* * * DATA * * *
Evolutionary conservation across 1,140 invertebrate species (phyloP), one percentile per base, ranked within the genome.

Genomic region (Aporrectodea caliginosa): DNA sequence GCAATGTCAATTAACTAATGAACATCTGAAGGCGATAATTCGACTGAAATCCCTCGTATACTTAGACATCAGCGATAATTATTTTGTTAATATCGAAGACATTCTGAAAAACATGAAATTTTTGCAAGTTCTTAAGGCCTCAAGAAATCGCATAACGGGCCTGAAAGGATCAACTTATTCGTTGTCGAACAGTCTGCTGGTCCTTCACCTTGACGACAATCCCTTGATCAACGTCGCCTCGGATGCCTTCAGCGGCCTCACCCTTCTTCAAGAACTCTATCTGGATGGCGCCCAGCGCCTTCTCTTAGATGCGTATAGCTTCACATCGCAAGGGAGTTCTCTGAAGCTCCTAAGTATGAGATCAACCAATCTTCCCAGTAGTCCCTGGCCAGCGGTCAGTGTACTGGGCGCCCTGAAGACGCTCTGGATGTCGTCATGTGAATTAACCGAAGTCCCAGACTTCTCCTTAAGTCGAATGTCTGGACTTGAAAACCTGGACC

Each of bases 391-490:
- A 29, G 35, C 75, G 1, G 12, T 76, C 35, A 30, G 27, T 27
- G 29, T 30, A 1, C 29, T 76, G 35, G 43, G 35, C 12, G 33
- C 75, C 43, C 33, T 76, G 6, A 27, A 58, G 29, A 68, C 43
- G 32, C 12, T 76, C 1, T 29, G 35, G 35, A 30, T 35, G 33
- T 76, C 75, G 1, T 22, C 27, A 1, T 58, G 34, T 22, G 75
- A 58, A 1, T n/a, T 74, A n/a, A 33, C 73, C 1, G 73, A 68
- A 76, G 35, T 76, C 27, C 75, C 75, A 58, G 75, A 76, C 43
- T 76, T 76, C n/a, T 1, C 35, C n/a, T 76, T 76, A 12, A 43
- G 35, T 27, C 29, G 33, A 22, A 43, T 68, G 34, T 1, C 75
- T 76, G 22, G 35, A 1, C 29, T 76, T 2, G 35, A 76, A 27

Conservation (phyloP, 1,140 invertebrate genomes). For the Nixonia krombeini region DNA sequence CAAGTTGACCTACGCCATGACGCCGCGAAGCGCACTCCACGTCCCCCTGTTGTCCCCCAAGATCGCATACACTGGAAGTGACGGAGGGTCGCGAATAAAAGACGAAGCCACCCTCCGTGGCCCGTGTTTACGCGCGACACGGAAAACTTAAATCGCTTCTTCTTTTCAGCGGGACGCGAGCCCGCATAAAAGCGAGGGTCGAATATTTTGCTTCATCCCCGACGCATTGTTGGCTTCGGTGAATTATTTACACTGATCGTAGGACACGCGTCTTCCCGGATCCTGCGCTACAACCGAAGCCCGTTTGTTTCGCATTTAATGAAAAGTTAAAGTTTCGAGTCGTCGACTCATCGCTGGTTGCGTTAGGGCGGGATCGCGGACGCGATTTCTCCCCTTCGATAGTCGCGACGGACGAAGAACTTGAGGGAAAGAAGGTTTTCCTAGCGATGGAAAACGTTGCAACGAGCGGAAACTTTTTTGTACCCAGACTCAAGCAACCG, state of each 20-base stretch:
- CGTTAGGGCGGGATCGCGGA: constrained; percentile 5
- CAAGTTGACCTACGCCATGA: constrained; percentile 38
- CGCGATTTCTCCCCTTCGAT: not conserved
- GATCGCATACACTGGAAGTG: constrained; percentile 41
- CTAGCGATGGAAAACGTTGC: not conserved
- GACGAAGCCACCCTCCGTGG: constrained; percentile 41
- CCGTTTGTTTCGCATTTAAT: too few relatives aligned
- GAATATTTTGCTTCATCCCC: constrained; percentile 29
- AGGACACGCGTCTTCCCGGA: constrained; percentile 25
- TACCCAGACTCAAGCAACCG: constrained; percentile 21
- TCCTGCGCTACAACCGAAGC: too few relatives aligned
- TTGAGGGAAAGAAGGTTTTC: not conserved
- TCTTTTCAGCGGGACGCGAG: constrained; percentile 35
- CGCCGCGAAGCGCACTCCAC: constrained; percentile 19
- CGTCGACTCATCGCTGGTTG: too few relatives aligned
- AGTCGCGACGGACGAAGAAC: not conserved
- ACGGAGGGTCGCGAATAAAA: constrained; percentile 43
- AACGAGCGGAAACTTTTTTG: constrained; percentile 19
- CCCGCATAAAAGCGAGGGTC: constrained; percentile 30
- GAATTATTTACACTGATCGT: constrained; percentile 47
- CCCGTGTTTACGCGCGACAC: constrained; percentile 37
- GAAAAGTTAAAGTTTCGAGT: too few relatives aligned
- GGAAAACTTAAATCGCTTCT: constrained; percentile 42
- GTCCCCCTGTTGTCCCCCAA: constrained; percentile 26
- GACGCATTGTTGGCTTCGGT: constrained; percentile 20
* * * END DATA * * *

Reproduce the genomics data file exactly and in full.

Evolutionary conservation across 1,140 invertebrate species (phyloP), one percentile per base, ranked within the genome.

Genomic region (Aporrectodea caliginosa): DNA sequence GCAATGTCAATTAACTAATGAACATCTGAAGGCGATAATTCGACTGAAATCCCTCGTATACTTAGACATCAGCGATAATTATTTTGTTAATATCGAAGACATTCTGAAAAACATGAAATTTTTGCAAGTTCTTAAGGCCTCAAGAAATCGCATAACGGGCCTGAAAGGATCAACTTATTCGTTGTCGAACAGTCTGCTGGTCCTTCACCTTGACGACAATCCCTTGATCAACGTCGCCTCGGATGCCTTCAGCGGCCTCACCCTTCTTCAAGAACTCTATCTGGATGGCGCCCAGCGCCTTCTCTTAGATGCGTATAGCTTCACATCGCAAGGGAGTTCTCTGAAGCTCCTAAGTATGAGATCAACCAATCTTCCCAGTAGTCCCTGGCCAGCGGTCAGTGTACTGGGCGCCCTGAAGACGCTCTGGATGTCGTCATGTGAATTAACCGAAGTCCCAGACTTCTCCTTAAGTCGAATGTCTGGACTTGAAAACCTGGACC

Each of bases 391-490:
- A 29, G 35, C 75, G 1, G 12, T 76, C 35, A 30, G 27, T 27
- G 29, T 30, A 1, C 29, T 76, G 35, G 43, G 35, C 12, G 33
- C 75, C 43, C 33, T 76, G 6, A 27, A 58, G 29, A 68, C 43
- G 32, C 12, T 76, C 1, T 29, G 35, G 35, A 30, T 35, G 33
- T 76, C 75, G 1, T 22, C 27, A 1, T 58, G 34, T 22, G 75
- A 58, A 1, T n/a, T 74, A n/a, A 33, C 73, C 1, G 73, A 68
- A 76, G 35, T 76, C 27, C 75, C 75, A 58, G 75, A 76, C 43
- T 76, T 76, C n/a, T 1, C 35, C n/a, T 76, T 76, A 12, A 43
- G 35, T 27, C 29, G 33, A 22, A 43, T 68, G 34, T 1, C 75
- T 76, G 22, G 35, A 1, C 29, T 76, T 2, G 35, A 76, A 27

Conservation (phyloP, 1,140 invertebrate genomes). For the Nixonia krombeini region DNA sequence CAAGTTGACCTACGCCATGACGCCGCGAAGCGCACTCCACGTCCCCCTGTTGTCCCCCAAGATCGCATACACTGGAAGTGACGGAGGGTCGCGAATAAAAGACGAAGCCACCCTCCGTGGCCCGTGTTTACGCGCGACACGGAAAACTTAAATCGCTTCTTCTTTTCAGCGGGACGCGAGCCCGCATAAAAGCGAGGGTCGAATATTTTGCTTCATCCCCGACGCATTGTTGGCTTCGGTGAATTATTTACACTGATCGTAGGACACGCGTCTTCCCGGATCCTGCGCTACAACCGAAGCCCGTTTGTTTCGCATTTAATGAAAAGTTAAAGTTTCGAGTCGTCGACTCATCGCTGGTTGCGTTAGGGCGGGATCGCGGACGCGATTTCTCCCCTTCGATAGTCGCGACGGACGAAGAACTTGAGGGAAAGAAGGTTTTCCTAGCGATGGAAAACGTTGCAACGAGCGGAAACTTTTTTGTACCCAGACTCAAGCAACCG, state of each 20-base stretch:
- CGTTAGGGCGGGATCGCGGA: constrained; percentile 5
- CAAGTTGACCTACGCCATGA: constrained; percentile 38
- CGCGATTTCTCCCCTTCGAT: not conserved
- GATCGCATACACTGGAAGTG: constrained; percentile 41
- CTAGCGATGGAAAACGTTGC: not conserved
- GACGAAGCCACCCTCCGTGG: constrained; percentile 41
- CCGTTTGTTTCGCATTTAAT: too few relatives aligned
- GAATATTTTGCTTCATCCCC: constrained; percentile 29
- AGGACACGCGTCTTCCCGGA: constrained; percentile 25
- TACCCAGACTCAAGCAACCG: constrained; percentile 21
- TCCTGCGCTACAACCGAAGC: too few relatives aligned
- TTGAGGGAAAGAAGGTTTTC: not conserved
- TCTTTTCAGCGGGACGCGAG: constrained; percentile 35
- CGCCGCGAAGCGCACTCCAC: constrained; percentile 19
- CGTCGACTCATCGCTGGTTG: too few relatives aligned
- AGTCGCGACGGACGAAGAAC: not conserved
- ACGGAGGGTCGCGAATAAAA: constrained; percentile 43
- AACGAGCGGAAACTTTTTTG: constrained; percentile 19
- CCCGCATAAAAGCGAGGGTC: constrained; percentile 30
- GAATTATTTACACTGATCGT: constrained; percentile 47
- CCCGTGTTTACGCGCGACAC: constrained; percentile 37
- GAAAAGTTAAAGTTTCGAGT: too few relatives aligned
- GGAAAACTTAAATCGCTTCT: constrained; percentile 42
- GTCCCCCTGTTGTCCCCCAA: constrained; percentile 26
- GACGCATTGTTGGCTTCGGT: constrained; percentile 20